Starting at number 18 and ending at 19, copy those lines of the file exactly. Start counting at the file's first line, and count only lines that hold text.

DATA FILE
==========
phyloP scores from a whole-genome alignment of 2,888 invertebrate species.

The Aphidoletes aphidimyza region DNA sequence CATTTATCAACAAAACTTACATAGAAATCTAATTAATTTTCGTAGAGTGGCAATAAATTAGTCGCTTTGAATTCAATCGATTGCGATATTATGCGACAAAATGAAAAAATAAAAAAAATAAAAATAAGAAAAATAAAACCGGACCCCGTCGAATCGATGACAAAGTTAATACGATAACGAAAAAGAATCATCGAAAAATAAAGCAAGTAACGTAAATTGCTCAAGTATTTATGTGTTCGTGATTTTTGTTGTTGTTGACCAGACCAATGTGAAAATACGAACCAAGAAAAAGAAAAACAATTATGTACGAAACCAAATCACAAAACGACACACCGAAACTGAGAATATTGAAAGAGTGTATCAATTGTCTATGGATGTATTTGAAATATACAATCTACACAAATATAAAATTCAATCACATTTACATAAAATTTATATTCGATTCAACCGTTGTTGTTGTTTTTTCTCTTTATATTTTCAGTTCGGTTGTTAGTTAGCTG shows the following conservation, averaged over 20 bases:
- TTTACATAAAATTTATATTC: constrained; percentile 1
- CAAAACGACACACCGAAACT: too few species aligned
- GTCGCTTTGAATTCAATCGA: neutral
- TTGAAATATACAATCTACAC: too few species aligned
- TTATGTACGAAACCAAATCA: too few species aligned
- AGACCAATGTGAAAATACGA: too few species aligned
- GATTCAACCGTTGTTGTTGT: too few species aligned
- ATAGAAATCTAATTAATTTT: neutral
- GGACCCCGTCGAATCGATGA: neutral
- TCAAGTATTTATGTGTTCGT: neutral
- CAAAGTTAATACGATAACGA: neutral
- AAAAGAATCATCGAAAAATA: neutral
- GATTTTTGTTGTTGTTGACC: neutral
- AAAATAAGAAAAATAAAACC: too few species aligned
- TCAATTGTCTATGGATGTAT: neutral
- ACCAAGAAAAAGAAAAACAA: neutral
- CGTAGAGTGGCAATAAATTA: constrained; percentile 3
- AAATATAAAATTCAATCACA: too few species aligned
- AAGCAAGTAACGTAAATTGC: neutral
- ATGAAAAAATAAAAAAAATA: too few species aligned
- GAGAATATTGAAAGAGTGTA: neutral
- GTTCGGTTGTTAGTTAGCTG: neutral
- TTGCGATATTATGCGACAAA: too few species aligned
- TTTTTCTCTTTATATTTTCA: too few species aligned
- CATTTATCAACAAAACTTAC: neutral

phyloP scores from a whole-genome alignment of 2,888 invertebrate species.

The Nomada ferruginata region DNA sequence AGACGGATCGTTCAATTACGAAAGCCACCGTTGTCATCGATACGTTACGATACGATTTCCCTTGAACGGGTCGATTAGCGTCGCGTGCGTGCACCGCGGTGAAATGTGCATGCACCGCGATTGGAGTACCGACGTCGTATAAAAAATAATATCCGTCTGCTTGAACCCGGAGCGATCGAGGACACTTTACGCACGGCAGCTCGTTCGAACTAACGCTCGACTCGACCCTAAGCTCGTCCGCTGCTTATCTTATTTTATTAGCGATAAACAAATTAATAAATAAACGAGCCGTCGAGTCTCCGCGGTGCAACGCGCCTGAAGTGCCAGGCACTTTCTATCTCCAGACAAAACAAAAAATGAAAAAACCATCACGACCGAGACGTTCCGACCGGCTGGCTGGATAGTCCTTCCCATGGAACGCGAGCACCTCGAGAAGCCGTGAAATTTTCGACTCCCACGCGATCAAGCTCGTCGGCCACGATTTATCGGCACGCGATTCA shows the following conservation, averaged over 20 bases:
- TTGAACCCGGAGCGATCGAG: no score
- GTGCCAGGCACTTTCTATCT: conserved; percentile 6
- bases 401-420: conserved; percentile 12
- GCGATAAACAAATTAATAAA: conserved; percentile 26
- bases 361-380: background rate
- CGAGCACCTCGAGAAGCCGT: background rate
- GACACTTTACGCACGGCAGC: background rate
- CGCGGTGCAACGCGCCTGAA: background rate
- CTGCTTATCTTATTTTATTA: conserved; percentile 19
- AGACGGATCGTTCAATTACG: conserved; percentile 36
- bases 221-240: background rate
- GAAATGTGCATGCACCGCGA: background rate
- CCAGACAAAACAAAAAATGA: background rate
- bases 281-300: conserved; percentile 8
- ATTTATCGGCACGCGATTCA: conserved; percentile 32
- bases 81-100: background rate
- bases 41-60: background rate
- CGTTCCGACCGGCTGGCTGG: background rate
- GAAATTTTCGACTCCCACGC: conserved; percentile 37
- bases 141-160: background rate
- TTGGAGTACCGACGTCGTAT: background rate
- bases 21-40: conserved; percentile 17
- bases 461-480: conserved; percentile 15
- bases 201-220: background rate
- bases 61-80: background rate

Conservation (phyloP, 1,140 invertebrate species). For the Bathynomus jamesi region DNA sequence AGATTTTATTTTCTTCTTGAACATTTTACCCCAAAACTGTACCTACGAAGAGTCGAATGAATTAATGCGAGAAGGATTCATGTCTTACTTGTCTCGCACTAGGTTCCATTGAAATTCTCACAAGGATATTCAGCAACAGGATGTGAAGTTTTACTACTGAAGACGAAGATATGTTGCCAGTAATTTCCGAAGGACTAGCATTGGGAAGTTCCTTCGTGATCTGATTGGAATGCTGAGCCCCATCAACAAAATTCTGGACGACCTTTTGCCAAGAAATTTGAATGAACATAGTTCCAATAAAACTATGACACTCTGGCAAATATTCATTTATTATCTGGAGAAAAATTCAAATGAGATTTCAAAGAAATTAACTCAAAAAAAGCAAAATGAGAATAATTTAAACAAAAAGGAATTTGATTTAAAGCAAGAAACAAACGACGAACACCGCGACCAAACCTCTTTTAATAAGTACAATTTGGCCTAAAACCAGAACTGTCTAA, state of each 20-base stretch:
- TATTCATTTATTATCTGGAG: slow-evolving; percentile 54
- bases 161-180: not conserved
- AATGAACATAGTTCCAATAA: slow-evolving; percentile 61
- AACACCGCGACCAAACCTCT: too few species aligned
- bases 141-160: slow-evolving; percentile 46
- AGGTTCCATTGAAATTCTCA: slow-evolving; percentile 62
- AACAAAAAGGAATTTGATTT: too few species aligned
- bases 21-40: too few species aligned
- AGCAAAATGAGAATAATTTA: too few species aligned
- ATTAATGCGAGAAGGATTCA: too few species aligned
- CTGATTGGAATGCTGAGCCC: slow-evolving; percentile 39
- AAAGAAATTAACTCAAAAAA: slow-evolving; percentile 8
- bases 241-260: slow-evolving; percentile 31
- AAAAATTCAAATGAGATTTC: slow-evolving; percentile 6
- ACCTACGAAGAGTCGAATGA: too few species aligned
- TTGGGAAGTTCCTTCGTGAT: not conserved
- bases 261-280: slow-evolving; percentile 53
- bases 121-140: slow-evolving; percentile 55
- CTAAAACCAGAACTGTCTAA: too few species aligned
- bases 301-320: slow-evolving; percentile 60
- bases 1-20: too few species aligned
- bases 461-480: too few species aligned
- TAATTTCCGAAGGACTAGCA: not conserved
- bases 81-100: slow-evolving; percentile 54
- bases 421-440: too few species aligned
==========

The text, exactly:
- ACCAAGAAAAAGAAAAACAA: neutral
- CGTAGAGTGGCAATAAATTA: constrained; percentile 3